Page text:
Here is a great recipe I got from Jamie Oliver via a magazine, I only subscribe to two magazines and the rest I get for free for Lord-only-knows what reason. Point here being that it was not one of the two magazines I actually DESIRE to receive, so I’m not naming the uninvited rag, though I feel guilty saying that because I found this recipe!
I am re-obsessing about getting veggies into everything I can, all the time. After serving this sauce by itself on noodles (lukewarm reviews) I used it to spice up some grilled burgers (our own grass-fattened beef) – kids said best burgers ever. Then I made a lasagna. My Farmer said it was so fancy and delicious he thought I purchased it instead of making it myself (I know, let’s choose to take that as a compliment). In fairness to him, that may just be the way I received the wording he chose to express that he enjoyed it – but he was surprised it came from our own kitchen! The children each had THREE helpings of the lasagna. SCORE. If you want to duplicate it, throw whatever veggies you have in your food processor (heavy on the red bell pepper) and finely chop. Saute veggies in 1 lb of meat. Mix one cup crumbled feta with three eggs. Layer the meat mixture and eggs with lasagna noodles and the sauce recipe I’m about to type. Put a little bit of cheese on top. Ignore this writer’s complete distraction from the original topic (the SAUCE recipe!), run-on sentences, and general vomit-typing (when thoughts are coming into your head so fast you vomit them onto the keyboard as fast as you can regardless of their ability to make sense together or be followed as rational thought at all).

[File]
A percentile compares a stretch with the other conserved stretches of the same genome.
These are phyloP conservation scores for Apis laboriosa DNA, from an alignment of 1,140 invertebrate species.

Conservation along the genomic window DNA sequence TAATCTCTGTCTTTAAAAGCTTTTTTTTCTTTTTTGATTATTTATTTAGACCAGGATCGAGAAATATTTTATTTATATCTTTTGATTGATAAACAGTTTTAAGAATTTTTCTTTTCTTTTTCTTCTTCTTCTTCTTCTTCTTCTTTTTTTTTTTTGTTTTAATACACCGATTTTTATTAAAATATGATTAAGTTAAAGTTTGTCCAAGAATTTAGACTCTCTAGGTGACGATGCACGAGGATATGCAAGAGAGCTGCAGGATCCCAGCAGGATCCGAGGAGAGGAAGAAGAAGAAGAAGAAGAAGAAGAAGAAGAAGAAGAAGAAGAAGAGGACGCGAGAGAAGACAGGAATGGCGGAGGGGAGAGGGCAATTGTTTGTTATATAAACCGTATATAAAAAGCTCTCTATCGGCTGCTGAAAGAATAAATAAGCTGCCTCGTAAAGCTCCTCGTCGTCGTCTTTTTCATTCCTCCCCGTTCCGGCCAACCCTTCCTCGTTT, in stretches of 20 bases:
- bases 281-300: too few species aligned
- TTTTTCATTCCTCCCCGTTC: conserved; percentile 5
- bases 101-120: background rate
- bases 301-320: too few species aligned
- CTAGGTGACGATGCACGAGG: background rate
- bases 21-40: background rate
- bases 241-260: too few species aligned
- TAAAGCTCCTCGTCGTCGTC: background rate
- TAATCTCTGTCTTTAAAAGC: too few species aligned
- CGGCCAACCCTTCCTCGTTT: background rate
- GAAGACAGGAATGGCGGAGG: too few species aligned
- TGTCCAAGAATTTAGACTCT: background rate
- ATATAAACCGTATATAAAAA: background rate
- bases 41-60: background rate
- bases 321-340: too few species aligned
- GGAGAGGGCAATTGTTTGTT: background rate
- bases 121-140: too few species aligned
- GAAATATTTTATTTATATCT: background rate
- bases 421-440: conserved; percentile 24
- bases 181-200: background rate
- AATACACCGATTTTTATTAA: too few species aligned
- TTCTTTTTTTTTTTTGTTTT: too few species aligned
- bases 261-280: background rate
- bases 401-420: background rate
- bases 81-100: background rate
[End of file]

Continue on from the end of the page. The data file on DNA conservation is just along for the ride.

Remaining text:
Perfect Tomato Sauce
Peel 2 small onions, trim 1 small leek (thoroughly washed of sand) and 2 stalkscelery, halve and deseed 2red bell peppers, then roughly chop everything. Use the coarse side of a box grater to grate 2 zucchinis and 2 carrots.
Heat a large saucepan (big enough to hold all the ingredients) over medium heat. Add a tablespoon of olive oil to the pan, followed by all your chopped and grated veggies. Add a large pinch of dried oregano and 2 bay leaves, then cook slowly, stirring occasionally, for about 20 minutes with the lid on, or until the vegetables are soft but not starting to brown.
Meanwhile, peel 1 small butternut squash, then carefully cut it in half, scoop out and discard the seeds, and coarsely grate the flesh. Add it to the pan of vegetables. Add 4 (14.5 oz) cans plum tomatoes with juice, 2 cups water, a pinch of sea salt, and freshly ground black pepper. Bring to a boil, then simmer for about 30 minutes, or until the squash is soft. Take the pan off the heat, spoon out the bay leaves, and let the sauce cool slightly before blitzing with a stick blender until smooth (or use a blender or food processor in batches, but make sure the lid is secure). Makes 13 cups.
Here is mine, simmering while I grated the squash. I remember now that I did not have a bay leaf, FYI. I let the sauce simmer while I finished the painting project I mentioned last week. And yes, that’s the breakfast smoothie I’ve currently become addicted to. Let me know if your family likes this sauce!